The Bank of England could cut interest rates as soon as early next year if inflation continues to tumble in 2023, top City analysts have predicted.
The rate of price increases is forecast to more than halve which would bring inflation to below five per cent by the end of 2023, according to forecasts from the Bank and budget watchdog Office for Budget Responsibility.
Any such drop would water down the need for more interest rate hikes.
Figures from the Office for National Statistics (ONS) showed that inflation in December fell for the second month in a row to 10.5 per cent in December from 10.7 per cent.
The drop was the first consecutive monthly decline for the first time since the early days of the Covid-19 pandemic.
The slowdown was mainly driven by international energy prices collapsing after they surged to record highs following Russia’s invasion of Ukraine, a trend that is expected to continue throughout this year.
Gas prices are now lower than they were before the Russian president Vladimir Putin launched the assault on his neighbour.
Despite the fall, inflation is still running at more than five times the Bank’s two per cent target.
Core inflation – a more accurate measure of underlying price pressures – held steady at 6.3 per cent, raising concern over an inflationary feedback loop setting in.
However, analysts said core inflation is on track to slide quickly in 2023, opening the door for governor Andrew Bailey and the rest of the monetary policy committee (MPC) to drop borrowing costs.
“With imported goods prices set to fall back, labour market slack likely to build, energy inflation having peaked and profit margins under pressure, we think core CPI inflation will be within touching distance of two per cent by the end of this year,” Samuel Tombs, chief UK economist at Pantheon Macroeconomics, said.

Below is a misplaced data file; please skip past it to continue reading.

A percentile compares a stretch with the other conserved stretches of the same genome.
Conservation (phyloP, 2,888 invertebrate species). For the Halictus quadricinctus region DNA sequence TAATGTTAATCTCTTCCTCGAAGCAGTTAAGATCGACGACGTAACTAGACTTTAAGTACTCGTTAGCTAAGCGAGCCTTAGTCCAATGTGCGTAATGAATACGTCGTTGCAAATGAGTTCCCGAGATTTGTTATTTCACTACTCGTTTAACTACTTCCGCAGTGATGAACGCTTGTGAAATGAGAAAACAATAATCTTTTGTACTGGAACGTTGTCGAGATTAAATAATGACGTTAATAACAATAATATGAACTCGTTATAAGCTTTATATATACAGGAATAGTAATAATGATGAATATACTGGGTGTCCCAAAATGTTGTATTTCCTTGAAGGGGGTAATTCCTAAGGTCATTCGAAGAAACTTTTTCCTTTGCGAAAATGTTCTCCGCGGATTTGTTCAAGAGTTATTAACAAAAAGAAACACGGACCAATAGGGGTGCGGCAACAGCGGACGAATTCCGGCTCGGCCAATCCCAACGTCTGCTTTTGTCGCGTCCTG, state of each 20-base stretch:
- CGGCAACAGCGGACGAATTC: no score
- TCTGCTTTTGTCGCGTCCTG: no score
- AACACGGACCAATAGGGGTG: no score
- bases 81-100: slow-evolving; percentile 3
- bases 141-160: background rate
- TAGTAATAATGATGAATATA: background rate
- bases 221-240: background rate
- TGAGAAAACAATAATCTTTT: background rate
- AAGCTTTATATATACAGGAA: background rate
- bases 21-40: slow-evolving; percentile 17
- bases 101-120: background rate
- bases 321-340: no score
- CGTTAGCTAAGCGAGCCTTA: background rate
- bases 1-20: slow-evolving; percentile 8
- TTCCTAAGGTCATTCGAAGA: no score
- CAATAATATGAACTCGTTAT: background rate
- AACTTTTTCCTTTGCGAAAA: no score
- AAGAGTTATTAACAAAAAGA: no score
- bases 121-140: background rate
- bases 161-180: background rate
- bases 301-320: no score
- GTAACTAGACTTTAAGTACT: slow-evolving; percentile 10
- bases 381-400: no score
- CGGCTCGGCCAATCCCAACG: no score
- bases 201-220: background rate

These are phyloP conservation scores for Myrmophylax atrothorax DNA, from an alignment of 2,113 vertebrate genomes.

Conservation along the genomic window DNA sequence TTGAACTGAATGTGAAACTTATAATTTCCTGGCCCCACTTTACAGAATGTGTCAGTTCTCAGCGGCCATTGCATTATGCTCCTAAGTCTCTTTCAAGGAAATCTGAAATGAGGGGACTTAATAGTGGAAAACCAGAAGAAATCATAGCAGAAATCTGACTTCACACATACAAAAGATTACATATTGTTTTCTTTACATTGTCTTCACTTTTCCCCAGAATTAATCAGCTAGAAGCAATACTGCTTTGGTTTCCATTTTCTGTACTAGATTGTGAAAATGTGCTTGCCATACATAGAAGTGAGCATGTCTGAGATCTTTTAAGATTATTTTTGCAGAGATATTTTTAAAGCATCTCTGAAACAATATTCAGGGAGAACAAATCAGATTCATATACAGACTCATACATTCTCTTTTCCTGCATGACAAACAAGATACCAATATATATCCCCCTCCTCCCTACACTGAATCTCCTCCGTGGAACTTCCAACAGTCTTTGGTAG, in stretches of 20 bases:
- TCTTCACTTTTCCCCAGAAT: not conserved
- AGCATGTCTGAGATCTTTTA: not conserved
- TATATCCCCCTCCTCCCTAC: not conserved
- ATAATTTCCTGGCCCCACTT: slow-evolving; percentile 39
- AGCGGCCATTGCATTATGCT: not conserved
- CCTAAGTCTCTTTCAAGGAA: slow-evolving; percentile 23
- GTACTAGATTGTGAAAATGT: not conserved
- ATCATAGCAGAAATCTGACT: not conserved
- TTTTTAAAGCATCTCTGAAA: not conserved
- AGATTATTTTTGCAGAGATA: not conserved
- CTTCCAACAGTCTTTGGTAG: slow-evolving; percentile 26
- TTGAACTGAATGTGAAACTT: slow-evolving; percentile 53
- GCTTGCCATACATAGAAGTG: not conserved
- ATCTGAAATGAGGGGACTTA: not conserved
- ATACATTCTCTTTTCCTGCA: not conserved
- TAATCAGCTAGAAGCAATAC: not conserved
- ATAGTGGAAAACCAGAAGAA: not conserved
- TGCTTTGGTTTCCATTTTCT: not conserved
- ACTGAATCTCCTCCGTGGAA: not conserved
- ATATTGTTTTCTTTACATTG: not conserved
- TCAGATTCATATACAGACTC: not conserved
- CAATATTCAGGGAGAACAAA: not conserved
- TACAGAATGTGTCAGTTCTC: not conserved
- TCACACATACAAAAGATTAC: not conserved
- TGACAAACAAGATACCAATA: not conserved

“If so, the MPC’s fears about ingrained high inflation should fade as 2023 progresses, bringing rate cuts into play in early 2024,” he added.
In theory, raising interest rates sucks demand out an economy by making it more attractive for consumers to save and more expensive for businesses to borrow.
James Smith, developed markets economist at Dutch bank ING, agreed with Tombs, forecasting the MPC will begin reducing borrowing costs “in the first quarter of next year,” but added cuts “could feasibly be a bit later than that” due to the risk of the UK suffering sticky inflation stemming from both a squeezed jobs market and exposure to high energy prices.
Inflation may have passed its peak
The Bank will announce its next rate decision on 2 February and investors are split over whether to back a 25 basis point or 50 basis point hike.
The latter would send borrowing costs to four per cent, a post-financial crisis high and mark the tenth successive increase.
Other analysts warned that the Bank will keep raising rates to prevent soaring wages – up a record more than seven per cent in the private sector – from sparking an inflationary spiral.
“With underlying inflation, activity and wage growth all ending last year a bit stronger than expected, we doubt the Bank of England will call time on rate hikes for a few months yet,” Ruth Gregory, senior UK economist at Capital Economics, said.
“Developments on the wages front continue to suggest that the MPC’s job is not done yet,” said Paul Hollingsworth, chief European economist at BNP Paribas.
Bailey and co have been forced to heap pressure on households and businesses by hiking rates to rein in spending to tame a 40-year high inflation surge.
Britain is this year widely expected to tip into a slow burning but shallow recession, caused by the cost of living crisis and higher rates chilling consumption, which will also put downward pressure on inflation.
MPC members are worried about piling unnecessary pressure on consumers and making any recession worse than it needs to be.